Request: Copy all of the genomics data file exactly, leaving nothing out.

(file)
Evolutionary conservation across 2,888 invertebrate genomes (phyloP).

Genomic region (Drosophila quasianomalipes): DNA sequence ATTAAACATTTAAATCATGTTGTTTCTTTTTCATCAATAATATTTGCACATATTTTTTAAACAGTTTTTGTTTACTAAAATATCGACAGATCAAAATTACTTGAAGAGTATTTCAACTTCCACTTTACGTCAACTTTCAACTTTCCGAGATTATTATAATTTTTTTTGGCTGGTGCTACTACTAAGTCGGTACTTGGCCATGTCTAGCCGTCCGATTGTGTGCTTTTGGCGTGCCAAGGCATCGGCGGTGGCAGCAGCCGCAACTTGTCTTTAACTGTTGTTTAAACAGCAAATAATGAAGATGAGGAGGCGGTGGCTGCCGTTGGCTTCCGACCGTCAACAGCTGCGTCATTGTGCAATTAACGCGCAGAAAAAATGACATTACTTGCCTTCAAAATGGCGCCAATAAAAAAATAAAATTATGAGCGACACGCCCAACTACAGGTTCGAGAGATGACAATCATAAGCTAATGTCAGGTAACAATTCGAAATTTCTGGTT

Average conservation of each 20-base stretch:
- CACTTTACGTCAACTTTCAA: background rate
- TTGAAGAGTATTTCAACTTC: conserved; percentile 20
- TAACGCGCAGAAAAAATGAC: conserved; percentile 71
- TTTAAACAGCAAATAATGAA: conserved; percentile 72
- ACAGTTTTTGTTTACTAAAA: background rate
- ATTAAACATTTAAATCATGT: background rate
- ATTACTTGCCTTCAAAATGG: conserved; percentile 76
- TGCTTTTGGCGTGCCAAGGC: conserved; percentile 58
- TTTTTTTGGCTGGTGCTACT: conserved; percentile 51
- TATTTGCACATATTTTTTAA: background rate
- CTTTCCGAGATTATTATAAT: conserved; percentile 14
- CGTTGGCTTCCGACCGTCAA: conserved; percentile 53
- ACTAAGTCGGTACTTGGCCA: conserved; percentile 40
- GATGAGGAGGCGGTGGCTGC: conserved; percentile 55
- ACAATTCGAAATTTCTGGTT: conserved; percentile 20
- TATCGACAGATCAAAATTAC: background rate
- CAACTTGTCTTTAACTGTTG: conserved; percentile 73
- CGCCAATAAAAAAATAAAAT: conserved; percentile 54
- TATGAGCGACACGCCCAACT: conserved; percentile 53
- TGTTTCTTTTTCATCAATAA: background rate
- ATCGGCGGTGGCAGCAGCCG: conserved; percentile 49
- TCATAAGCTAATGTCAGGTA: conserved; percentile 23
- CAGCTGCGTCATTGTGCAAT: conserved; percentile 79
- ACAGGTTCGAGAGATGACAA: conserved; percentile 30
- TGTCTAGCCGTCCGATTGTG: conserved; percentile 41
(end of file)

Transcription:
Evolutionary conservation across 2,888 invertebrate genomes (phyloP).

Genomic region (Drosophila quasianomalipes): DNA sequence ATTAAACATTTAAATCATGTTGTTTCTTTTTCATCAATAATATTTGCACATATTTTTTAAACAGTTTTTGTTTACTAAAATATCGACAGATCAAAATTACTTGAAGAGTATTTCAACTTCCACTTTACGTCAACTTTCAACTTTCCGAGATTATTATAATTTTTTTTGGCTGGTGCTACTACTAAGTCGGTACTTGGCCATGTCTAGCCGTCCGATTGTGTGCTTTTGGCGTGCCAAGGCATCGGCGGTGGCAGCAGCCGCAACTTGTCTTTAACTGTTGTTTAAACAGCAAATAATGAAGATGAGGAGGCGGTGGCTGCCGTTGGCTTCCGACCGTCAACAGCTGCGTCATTGTGCAATTAACGCGCAGAAAAAATGACATTACTTGCCTTCAAAATGGCGCCAATAAAAAAATAAAATTATGAGCGACACGCCCAACTACAGGTTCGAGAGATGACAATCATAAGCTAATGTCAGGTAACAATTCGAAATTTCTGGTT

Average conservation of each 20-base stretch:
- CACTTTACGTCAACTTTCAA: background rate
- TTGAAGAGTATTTCAACTTC: conserved; percentile 20
- TAACGCGCAGAAAAAATGAC: conserved; percentile 71
- TTTAAACAGCAAATAATGAA: conserved; percentile 72
- ACAGTTTTTGTTTACTAAAA: background rate
- ATTAAACATTTAAATCATGT: background rate
- ATTACTTGCCTTCAAAATGG: conserved; percentile 76
- TGCTTTTGGCGTGCCAAGGC: conserved; percentile 58
- TTTTTTTGGCTGGTGCTACT: conserved; percentile 51
- TATTTGCACATATTTTTTAA: background rate
- CTTTCCGAGATTATTATAAT: conserved; percentile 14
- CGTTGGCTTCCGACCGTCAA: conserved; percentile 53
- ACTAAGTCGGTACTTGGCCA: conserved; percentile 40
- GATGAGGAGGCGGTGGCTGC: conserved; percentile 55
- ACAATTCGAAATTTCTGGTT: conserved; percentile 20
- TATCGACAGATCAAAATTAC: background rate
- CAACTTGTCTTTAACTGTTG: conserved; percentile 73
- CGCCAATAAAAAAATAAAAT: conserved; percentile 54
- TATGAGCGACACGCCCAACT: conserved; percentile 53
- TGTTTCTTTTTCATCAATAA: background rate
- ATCGGCGGTGGCAGCAGCCG: conserved; percentile 49
- TCATAAGCTAATGTCAGGTA: conserved; percentile 23
- CAGCTGCGTCATTGTGCAAT: conserved; percentile 79
- ACAGGTTCGAGAGATGACAA: conserved; percentile 30
- TGTCTAGCCGTCCGATTGTG: conserved; percentile 41